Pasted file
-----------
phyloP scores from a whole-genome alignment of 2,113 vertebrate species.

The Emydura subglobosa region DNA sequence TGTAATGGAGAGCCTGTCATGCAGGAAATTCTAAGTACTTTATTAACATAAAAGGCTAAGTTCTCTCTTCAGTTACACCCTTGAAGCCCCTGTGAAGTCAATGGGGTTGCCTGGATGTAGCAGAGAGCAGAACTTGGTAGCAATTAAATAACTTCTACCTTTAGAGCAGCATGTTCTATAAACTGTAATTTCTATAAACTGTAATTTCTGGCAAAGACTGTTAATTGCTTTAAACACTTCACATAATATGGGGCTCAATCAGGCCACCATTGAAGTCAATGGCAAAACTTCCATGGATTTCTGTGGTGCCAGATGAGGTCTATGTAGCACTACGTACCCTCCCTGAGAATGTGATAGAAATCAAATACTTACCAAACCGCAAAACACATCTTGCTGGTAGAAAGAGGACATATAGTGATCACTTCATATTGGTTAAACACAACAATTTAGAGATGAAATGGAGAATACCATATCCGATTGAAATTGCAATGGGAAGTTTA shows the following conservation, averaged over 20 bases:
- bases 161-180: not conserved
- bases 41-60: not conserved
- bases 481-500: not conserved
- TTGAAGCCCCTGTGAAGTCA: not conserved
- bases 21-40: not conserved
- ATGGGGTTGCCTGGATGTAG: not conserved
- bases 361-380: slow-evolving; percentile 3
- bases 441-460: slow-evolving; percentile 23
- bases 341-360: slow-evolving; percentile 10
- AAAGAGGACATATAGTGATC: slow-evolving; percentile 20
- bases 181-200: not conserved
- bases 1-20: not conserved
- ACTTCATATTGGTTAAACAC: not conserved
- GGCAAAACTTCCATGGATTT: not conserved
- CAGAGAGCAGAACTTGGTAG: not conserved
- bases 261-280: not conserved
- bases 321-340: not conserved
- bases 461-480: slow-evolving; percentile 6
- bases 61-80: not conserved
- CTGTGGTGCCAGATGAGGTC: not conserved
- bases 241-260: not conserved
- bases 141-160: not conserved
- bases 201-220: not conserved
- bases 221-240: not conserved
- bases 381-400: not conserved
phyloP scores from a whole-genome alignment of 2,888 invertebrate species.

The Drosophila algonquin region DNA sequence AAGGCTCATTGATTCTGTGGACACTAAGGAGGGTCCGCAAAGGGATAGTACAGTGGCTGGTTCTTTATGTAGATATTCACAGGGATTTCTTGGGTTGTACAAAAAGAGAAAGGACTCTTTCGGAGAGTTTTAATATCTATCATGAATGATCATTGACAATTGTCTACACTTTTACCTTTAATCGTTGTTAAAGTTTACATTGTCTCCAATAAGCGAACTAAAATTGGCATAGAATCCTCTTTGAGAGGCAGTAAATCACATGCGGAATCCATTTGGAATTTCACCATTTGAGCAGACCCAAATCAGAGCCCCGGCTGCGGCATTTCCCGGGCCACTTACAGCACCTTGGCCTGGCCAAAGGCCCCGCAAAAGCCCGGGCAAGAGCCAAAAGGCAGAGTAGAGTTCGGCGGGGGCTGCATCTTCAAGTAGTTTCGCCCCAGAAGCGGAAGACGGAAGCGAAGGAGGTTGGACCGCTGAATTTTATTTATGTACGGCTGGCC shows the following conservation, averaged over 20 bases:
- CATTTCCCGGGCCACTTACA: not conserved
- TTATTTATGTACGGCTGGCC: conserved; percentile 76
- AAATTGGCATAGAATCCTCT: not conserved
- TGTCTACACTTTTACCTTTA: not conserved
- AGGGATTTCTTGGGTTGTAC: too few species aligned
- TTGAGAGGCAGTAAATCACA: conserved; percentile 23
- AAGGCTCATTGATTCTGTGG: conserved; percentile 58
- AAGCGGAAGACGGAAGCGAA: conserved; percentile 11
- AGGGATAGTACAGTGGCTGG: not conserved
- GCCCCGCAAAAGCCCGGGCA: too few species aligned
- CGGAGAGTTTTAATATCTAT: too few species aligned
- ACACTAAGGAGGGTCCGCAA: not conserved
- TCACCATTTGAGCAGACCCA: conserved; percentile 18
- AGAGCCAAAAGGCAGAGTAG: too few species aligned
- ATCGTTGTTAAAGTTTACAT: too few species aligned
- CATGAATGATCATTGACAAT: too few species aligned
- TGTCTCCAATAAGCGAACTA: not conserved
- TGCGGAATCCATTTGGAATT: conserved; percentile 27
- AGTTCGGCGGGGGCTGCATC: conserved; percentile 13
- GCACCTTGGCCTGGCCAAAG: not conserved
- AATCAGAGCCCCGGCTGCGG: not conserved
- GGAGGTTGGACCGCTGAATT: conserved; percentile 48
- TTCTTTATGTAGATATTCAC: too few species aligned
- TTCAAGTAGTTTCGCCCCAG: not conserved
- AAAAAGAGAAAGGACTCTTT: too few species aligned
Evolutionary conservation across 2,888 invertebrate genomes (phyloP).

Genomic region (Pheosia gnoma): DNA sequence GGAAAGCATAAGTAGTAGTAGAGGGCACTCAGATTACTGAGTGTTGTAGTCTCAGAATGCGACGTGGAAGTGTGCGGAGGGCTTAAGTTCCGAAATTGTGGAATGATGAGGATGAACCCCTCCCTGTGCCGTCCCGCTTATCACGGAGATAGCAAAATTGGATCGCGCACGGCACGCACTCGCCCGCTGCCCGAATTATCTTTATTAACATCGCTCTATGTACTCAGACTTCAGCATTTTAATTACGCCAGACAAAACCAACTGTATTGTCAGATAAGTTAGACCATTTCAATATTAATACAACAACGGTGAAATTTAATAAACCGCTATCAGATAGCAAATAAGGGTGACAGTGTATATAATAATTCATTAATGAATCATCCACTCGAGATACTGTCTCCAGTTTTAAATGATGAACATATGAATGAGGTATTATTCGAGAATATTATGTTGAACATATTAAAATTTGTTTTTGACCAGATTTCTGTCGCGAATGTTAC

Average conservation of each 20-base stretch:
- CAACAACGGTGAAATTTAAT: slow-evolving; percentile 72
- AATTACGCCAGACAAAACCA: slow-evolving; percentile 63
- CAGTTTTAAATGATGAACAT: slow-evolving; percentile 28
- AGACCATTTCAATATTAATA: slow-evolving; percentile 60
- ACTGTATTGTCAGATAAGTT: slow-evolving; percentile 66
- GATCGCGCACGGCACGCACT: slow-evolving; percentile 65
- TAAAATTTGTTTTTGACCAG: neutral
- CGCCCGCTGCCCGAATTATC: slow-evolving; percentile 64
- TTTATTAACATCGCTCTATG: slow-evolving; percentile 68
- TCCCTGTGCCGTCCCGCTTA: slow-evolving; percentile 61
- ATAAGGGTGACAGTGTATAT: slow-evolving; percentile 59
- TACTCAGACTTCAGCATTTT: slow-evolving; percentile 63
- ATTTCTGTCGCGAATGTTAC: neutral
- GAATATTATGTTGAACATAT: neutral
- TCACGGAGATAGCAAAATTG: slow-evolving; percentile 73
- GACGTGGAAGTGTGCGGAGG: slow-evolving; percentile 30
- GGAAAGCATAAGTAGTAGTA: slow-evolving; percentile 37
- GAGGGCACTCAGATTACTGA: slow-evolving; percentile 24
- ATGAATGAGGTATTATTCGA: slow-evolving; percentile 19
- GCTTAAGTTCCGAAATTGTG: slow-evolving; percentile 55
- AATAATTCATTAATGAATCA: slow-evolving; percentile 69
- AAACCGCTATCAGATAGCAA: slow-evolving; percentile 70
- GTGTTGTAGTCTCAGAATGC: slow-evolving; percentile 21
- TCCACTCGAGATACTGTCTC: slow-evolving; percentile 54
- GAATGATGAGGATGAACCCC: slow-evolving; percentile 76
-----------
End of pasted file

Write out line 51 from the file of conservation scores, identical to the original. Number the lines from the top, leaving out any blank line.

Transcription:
- GGAGGTTGGACCGCTGAATT: conserved; percentile 48